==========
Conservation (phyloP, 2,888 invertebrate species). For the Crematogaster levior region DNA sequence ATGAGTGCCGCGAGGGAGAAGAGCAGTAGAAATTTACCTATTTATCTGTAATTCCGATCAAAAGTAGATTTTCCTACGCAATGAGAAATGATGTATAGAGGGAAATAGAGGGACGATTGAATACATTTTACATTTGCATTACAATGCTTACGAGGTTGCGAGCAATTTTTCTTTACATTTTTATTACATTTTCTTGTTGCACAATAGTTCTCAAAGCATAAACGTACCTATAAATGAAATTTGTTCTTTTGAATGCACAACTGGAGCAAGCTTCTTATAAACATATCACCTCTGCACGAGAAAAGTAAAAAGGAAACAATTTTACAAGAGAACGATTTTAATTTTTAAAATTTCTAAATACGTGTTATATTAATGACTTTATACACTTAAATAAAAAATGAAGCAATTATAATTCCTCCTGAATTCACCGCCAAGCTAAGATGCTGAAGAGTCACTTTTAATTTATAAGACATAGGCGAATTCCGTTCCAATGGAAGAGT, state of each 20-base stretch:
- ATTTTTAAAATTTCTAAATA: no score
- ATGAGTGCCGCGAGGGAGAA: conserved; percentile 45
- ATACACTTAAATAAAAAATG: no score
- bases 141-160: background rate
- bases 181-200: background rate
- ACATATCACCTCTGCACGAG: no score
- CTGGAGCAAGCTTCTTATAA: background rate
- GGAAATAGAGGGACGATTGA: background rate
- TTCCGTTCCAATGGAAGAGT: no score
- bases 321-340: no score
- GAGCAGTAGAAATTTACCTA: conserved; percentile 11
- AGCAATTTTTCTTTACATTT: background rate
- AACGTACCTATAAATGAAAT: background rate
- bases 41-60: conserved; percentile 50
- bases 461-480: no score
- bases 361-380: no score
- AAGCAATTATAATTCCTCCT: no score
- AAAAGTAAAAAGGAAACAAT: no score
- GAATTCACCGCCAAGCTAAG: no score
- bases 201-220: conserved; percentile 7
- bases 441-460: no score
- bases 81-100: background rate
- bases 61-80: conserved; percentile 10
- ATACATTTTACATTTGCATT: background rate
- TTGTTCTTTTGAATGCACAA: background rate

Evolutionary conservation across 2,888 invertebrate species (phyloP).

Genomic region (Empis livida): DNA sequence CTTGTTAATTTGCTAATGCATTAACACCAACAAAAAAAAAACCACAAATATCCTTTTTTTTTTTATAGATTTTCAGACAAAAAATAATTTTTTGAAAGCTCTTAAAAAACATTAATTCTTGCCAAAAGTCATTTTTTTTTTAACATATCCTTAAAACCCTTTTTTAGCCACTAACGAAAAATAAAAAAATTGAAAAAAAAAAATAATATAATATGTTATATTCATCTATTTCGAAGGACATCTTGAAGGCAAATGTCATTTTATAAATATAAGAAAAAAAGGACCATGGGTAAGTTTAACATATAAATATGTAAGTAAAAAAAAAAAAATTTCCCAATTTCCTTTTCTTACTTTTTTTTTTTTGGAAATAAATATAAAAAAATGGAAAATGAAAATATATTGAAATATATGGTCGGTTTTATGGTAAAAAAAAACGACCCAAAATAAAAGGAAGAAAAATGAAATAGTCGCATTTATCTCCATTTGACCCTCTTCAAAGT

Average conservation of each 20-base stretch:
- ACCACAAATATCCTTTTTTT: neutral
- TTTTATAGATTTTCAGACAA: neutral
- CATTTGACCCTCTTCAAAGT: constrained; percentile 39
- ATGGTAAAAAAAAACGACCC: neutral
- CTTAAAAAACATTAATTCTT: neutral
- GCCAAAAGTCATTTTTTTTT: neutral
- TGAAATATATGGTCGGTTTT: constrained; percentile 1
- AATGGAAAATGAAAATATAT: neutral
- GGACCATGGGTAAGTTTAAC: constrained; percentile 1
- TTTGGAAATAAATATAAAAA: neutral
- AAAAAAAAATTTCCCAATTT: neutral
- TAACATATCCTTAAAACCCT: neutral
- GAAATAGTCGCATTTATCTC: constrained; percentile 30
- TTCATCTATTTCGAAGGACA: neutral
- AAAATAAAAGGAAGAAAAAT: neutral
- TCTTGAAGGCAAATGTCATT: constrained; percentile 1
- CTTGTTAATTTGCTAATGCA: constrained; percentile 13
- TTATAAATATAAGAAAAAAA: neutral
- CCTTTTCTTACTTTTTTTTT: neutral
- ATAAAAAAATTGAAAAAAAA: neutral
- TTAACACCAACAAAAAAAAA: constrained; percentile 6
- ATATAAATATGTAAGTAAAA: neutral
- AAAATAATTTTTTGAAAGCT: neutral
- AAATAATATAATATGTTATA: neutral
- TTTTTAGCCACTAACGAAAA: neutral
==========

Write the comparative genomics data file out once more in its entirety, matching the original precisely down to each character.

Conservation (phyloP, 2,888 invertebrate species). For the Crematogaster levior region DNA sequence ATGAGTGCCGCGAGGGAGAAGAGCAGTAGAAATTTACCTATTTATCTGTAATTCCGATCAAAAGTAGATTTTCCTACGCAATGAGAAATGATGTATAGAGGGAAATAGAGGGACGATTGAATACATTTTACATTTGCATTACAATGCTTACGAGGTTGCGAGCAATTTTTCTTTACATTTTTATTACATTTTCTTGTTGCACAATAGTTCTCAAAGCATAAACGTACCTATAAATGAAATTTGTTCTTTTGAATGCACAACTGGAGCAAGCTTCTTATAAACATATCACCTCTGCACGAGAAAAGTAAAAAGGAAACAATTTTACAAGAGAACGATTTTAATTTTTAAAATTTCTAAATACGTGTTATATTAATGACTTTATACACTTAAATAAAAAATGAAGCAATTATAATTCCTCCTGAATTCACCGCCAAGCTAAGATGCTGAAGAGTCACTTTTAATTTATAAGACATAGGCGAATTCCGTTCCAATGGAAGAGT, state of each 20-base stretch:
- ATTTTTAAAATTTCTAAATA: no score
- ATGAGTGCCGCGAGGGAGAA: conserved; percentile 45
- ATACACTTAAATAAAAAATG: no score
- bases 141-160: background rate
- bases 181-200: background rate
- ACATATCACCTCTGCACGAG: no score
- CTGGAGCAAGCTTCTTATAA: background rate
- GGAAATAGAGGGACGATTGA: background rate
- TTCCGTTCCAATGGAAGAGT: no score
- bases 321-340: no score
- GAGCAGTAGAAATTTACCTA: conserved; percentile 11
- AGCAATTTTTCTTTACATTT: background rate
- AACGTACCTATAAATGAAAT: background rate
- bases 41-60: conserved; percentile 50
- bases 461-480: no score
- bases 361-380: no score
- AAGCAATTATAATTCCTCCT: no score
- AAAAGTAAAAAGGAAACAAT: no score
- GAATTCACCGCCAAGCTAAG: no score
- bases 201-220: conserved; percentile 7
- bases 441-460: no score
- bases 81-100: background rate
- bases 61-80: conserved; percentile 10
- ATACATTTTACATTTGCATT: background rate
- TTGTTCTTTTGAATGCACAA: background rate

Evolutionary conservation across 2,888 invertebrate species (phyloP).

Genomic region (Empis livida): DNA sequence CTTGTTAATTTGCTAATGCATTAACACCAACAAAAAAAAAACCACAAATATCCTTTTTTTTTTTATAGATTTTCAGACAAAAAATAATTTTTTGAAAGCTCTTAAAAAACATTAATTCTTGCCAAAAGTCATTTTTTTTTTAACATATCCTTAAAACCCTTTTTTAGCCACTAACGAAAAATAAAAAAATTGAAAAAAAAAAATAATATAATATGTTATATTCATCTATTTCGAAGGACATCTTGAAGGCAAATGTCATTTTATAAATATAAGAAAAAAAGGACCATGGGTAAGTTTAACATATAAATATGTAAGTAAAAAAAAAAAAATTTCCCAATTTCCTTTTCTTACTTTTTTTTTTTTGGAAATAAATATAAAAAAATGGAAAATGAAAATATATTGAAATATATGGTCGGTTTTATGGTAAAAAAAAACGACCCAAAATAAAAGGAAGAAAAATGAAATAGTCGCATTTATCTCCATTTGACCCTCTTCAAAGT

Average conservation of each 20-base stretch:
- ACCACAAATATCCTTTTTTT: neutral
- TTTTATAGATTTTCAGACAA: neutral
- CATTTGACCCTCTTCAAAGT: constrained; percentile 39
- ATGGTAAAAAAAAACGACCC: neutral
- CTTAAAAAACATTAATTCTT: neutral
- GCCAAAAGTCATTTTTTTTT: neutral
- TGAAATATATGGTCGGTTTT: constrained; percentile 1
- AATGGAAAATGAAAATATAT: neutral
- GGACCATGGGTAAGTTTAAC: constrained; percentile 1
- TTTGGAAATAAATATAAAAA: neutral
- AAAAAAAAATTTCCCAATTT: neutral
- TAACATATCCTTAAAACCCT: neutral
- GAAATAGTCGCATTTATCTC: constrained; percentile 30
- TTCATCTATTTCGAAGGACA: neutral
- AAAATAAAAGGAAGAAAAAT: neutral
- TCTTGAAGGCAAATGTCATT: constrained; percentile 1
- CTTGTTAATTTGCTAATGCA: constrained; percentile 13
- TTATAAATATAAGAAAAAAA: neutral
- CCTTTTCTTACTTTTTTTTT: neutral
- ATAAAAAAATTGAAAAAAAA: neutral
- TTAACACCAACAAAAAAAAA: constrained; percentile 6
- ATATAAATATGTAAGTAAAA: neutral
- AAAATAATTTTTTGAAAGCT: neutral
- AAATAATATAATATGTTATA: neutral
- TTTTTAGCCACTAACGAAAA: neutral